The problem is simple and fundamental. It should not be reserved to lawyers to debate.

The locus of power to formulate and execute this country's foreign policy was intentionally concentrated by the founding fathers in the Federal Government, particularly in the President and Senate.

The specific provisions of the Bricker Amendment are in sum a proposal radically to shift this constitutional ordering of authority over foreign relations by augmenting Congressional powers and by requiring the necessary participation of the States for the execution of foreign policy in certain areas. The powers of a sovereign state would thus be emasculated.

The burden of proving strong and compelling necessity is incumbent on those who would so drastically alter the constitutional framework. That burden has not been discharged.

[i] It is all but impossible to challenge in court the constitutionality of expenditures from general funds for any given object sanctioned by Congress. The doctrine is that a taxpayer's suit to enjoin United States' governmental spending on the grounds of an act being in violation of the Constitution will not be heard by the court. The judicial explanation of this doctrine is that no one taxpayer (nor even any state as parens patriae) has such an interest in the matter as to give him "standing to sue." This proposition, by no means self-evident (and indeed the rule is otherwise as to municipal corporations), is now well established. The result is that the Judicial Branch has by its own restraint almost entirely removed itself from this large area of constitutional law. The construction of the Constitution in this area is thus left to Congress and the Executive.

[ii] President Washington asked the Supreme Court for advisory opinions on a number of international legal problems. The Court firmly but politely refused to give such advice, pointing out that its constitutional rôle was restricted to the consideration of actual cases and controversies, and that the Constitution expressly authorized the President to secure advisory opinions from his departmental officers. The Federal Judiciary has never departed from this practice, though the concept of what is a "case or controversy" has been in continuous development.

The provision in the Knowland Amendment that the judicial power of the United States shall extend to all cases in which it is claimed that a treaty or other international agreement conflicts with the Constitution would not appear to extend judicial jurisdiction beyond that already granted by Article III of the Constitution. Nor is any relaxation of the "case or controversy" requirement indicated.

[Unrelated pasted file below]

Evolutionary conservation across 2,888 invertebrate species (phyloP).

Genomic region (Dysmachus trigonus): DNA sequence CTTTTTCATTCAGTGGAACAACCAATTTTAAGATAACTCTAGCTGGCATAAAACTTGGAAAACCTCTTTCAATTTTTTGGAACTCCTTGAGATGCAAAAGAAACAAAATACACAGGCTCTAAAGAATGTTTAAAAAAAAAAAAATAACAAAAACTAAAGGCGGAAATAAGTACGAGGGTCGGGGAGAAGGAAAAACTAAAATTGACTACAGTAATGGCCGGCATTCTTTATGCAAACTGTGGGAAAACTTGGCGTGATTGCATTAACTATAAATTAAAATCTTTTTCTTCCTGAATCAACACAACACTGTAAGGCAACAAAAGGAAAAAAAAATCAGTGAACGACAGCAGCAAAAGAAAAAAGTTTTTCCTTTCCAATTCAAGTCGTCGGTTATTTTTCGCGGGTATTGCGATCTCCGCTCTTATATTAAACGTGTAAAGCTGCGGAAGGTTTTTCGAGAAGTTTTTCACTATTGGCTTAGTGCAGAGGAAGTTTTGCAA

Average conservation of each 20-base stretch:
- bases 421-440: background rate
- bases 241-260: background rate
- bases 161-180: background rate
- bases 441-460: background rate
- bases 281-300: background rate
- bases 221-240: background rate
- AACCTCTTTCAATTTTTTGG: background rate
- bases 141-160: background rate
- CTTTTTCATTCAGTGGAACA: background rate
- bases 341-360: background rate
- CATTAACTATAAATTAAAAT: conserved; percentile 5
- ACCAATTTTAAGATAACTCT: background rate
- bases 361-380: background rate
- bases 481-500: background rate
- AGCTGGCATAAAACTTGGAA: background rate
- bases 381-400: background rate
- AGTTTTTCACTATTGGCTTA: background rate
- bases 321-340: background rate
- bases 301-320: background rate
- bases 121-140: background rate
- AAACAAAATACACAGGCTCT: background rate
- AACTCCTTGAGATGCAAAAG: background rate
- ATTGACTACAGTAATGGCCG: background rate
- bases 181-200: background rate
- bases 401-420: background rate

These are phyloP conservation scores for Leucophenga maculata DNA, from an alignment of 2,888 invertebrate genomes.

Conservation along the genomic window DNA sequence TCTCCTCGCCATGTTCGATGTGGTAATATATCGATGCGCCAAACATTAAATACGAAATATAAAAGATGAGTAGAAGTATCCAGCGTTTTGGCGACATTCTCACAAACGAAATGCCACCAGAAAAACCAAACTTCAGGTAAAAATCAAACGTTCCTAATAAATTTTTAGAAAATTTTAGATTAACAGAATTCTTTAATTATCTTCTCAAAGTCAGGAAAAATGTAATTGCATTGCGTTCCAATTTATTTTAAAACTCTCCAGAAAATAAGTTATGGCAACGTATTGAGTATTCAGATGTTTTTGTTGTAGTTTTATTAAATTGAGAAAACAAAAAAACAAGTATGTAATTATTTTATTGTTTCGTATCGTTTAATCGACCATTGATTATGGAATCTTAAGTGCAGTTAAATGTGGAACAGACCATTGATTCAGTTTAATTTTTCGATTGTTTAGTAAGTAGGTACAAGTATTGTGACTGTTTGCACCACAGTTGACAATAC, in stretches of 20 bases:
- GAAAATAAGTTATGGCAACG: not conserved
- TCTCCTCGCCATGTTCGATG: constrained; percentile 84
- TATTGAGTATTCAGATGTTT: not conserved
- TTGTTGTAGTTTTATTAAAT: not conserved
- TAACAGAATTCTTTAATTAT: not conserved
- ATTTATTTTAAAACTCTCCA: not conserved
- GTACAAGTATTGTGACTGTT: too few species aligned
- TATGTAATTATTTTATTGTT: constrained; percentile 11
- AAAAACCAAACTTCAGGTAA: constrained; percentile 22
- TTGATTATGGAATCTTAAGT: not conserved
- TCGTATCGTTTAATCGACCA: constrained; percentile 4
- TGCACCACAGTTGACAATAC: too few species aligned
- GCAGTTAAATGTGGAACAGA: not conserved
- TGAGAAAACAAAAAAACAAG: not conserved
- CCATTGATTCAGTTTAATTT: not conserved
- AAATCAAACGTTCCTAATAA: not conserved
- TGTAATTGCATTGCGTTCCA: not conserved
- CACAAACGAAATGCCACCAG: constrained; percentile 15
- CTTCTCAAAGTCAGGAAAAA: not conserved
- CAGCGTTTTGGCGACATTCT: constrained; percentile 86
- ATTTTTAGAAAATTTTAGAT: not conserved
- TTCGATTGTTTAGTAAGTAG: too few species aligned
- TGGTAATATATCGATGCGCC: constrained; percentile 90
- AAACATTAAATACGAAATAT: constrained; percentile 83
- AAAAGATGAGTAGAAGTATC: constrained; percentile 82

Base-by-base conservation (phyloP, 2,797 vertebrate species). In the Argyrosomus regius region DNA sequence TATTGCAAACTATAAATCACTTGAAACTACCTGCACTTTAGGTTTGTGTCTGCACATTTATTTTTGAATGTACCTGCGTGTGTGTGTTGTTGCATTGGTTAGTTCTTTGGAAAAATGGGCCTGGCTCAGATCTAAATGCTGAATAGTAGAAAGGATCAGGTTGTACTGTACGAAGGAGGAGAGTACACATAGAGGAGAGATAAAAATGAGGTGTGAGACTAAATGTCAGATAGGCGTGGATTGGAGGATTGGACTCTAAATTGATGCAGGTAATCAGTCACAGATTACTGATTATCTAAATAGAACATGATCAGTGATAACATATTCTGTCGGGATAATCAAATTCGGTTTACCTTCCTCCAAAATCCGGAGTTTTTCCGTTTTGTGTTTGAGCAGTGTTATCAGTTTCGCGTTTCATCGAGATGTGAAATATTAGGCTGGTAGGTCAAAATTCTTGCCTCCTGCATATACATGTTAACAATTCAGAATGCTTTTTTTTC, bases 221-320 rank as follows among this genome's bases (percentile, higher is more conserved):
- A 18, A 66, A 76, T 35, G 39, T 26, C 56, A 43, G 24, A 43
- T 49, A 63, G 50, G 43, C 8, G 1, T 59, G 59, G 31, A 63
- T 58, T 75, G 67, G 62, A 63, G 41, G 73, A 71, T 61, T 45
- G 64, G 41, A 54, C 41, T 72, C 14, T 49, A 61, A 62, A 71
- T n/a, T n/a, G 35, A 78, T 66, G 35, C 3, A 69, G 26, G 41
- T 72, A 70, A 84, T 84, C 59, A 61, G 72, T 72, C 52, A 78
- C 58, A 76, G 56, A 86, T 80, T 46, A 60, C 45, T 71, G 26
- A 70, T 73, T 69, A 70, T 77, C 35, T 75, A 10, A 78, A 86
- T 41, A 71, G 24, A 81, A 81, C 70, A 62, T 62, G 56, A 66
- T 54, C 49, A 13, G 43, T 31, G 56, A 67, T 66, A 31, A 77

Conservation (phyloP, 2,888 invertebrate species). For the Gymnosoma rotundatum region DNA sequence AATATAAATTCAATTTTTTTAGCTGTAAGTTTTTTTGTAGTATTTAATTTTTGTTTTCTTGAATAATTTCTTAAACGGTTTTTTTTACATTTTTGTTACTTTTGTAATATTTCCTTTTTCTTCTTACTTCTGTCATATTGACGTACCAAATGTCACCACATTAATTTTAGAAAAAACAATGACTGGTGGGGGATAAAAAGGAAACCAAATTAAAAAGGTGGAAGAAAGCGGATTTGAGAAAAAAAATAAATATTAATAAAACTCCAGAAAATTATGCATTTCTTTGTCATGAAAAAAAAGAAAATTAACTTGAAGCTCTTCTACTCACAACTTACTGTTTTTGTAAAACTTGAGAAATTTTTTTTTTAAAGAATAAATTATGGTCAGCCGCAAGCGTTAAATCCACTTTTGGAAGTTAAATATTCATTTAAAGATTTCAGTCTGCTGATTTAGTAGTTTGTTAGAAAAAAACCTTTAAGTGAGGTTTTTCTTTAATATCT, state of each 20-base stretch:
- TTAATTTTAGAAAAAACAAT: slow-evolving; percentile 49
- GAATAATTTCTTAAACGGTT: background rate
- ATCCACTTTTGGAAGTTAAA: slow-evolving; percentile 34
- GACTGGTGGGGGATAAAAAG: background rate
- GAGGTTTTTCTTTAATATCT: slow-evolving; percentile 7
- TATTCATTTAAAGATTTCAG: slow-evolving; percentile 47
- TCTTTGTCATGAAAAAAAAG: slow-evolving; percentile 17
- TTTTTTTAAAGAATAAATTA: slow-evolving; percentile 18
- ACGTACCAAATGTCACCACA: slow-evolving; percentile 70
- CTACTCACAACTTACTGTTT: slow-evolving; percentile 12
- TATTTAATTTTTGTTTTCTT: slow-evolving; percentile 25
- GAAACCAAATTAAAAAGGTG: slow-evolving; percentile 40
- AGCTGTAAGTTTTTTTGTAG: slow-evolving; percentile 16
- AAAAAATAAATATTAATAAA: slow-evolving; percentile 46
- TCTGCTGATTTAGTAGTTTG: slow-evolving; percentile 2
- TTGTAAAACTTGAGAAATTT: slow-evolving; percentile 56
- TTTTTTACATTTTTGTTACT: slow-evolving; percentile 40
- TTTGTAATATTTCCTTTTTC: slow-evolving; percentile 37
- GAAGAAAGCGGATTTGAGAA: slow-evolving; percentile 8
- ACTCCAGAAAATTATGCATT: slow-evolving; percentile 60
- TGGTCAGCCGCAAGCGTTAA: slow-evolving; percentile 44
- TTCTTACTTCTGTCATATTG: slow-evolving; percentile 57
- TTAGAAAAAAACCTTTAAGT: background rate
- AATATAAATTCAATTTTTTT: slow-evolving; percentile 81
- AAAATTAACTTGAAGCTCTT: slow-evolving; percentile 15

[iii] The proponents of the amendment say Missouri v. Holland, 252 U.S. 416 (1920) was such a case. However, no constitutional conflict was involved in that case, the facts of which are set forth on p. 17 and 18. Justice Holmes merely held that the treaty-making power was not subject to limitation by the Tenth Amendment since the Tenth Amendment by its terms only reserves to the States powers not delegated to the Federal Government and the treaty-making power is a delegated power. The Supreme Court has dealt similarly with challenges to the commerce power based on the Tenth Amendment: US. v. Darby, 312 U.S. 100 (1941).

[iv] See the testimony of Atty. Gen. Brownell at the 1953 Hearings, p. 907-8, collecting those dicta.

[v]American Political Science Quarterly, v. 20, p. 385, 389-390.

[vi] Consider the international arrangements for the Berlin air lift

[vii] This will not, of course, relieve the United States of its obligation under international law to the other contracting nation. To the extent such obligations are not otherwise discharged, the United States may be subject to an international claim, which may be pressed through diplomatic or international arbitral or judicial channels.

[viii] See for the subsequent history of that battle, "The Power of Congress to Limit the Jurisdiction of Federal Courts," by Henry M. Hart, Jr., Harvard Law Review, v. 66, 1362, June 1953.

[ix] Statement of Hon. John Foster Dulles, Hearings before Subcommittee of the Committee on the Judiciary on S.J. Res. 1, p. 828 (83:1).

[x] The surface similarity of Section 3 of the Knowland Amendment providing that "When the Senate so provides in its consent to ratification, a treaty shall become effective as internal law in the United States only through the enactment of appropriate legislation by the Congress" is misleading. The Senate already has full power to attach reservations to its consent to ratification--a power which it has frequently and recently exercised. See footnote 13 on p. 18.

[xi] Section 2 of the Knowland Amendment which, in effect, requires that a treaty-consent vote in the Senate should always be a record vote--thereby ensuring the presence of a quorum --seems entirely sound. No treaty should be slipped through via opportunistic timing. It appears, however, that a change in Senate Rule XXXVII prescribing the treaty-consent procedure would be sufficient to ensure the presence of a quorum.

[xii] "A treaty shall become effective as internal law in the United States only through legislation which would be valid in the absence of treaty." The second sentence of Section 4 applies this rule to executive agreements as well.

[xiii] To the extent the Senate does not desire that a particular treaty provision override State law, an appropriate reservation to that effect may be included in its consent to ratification. As recently as July 22 of this year, the Senate, in granting its consent to the ratification of treaties of commerce and friendship, attached the reservation that the treaties should not grant to aliens the right to practise certain professions in any State that by law barred aliens from such practice.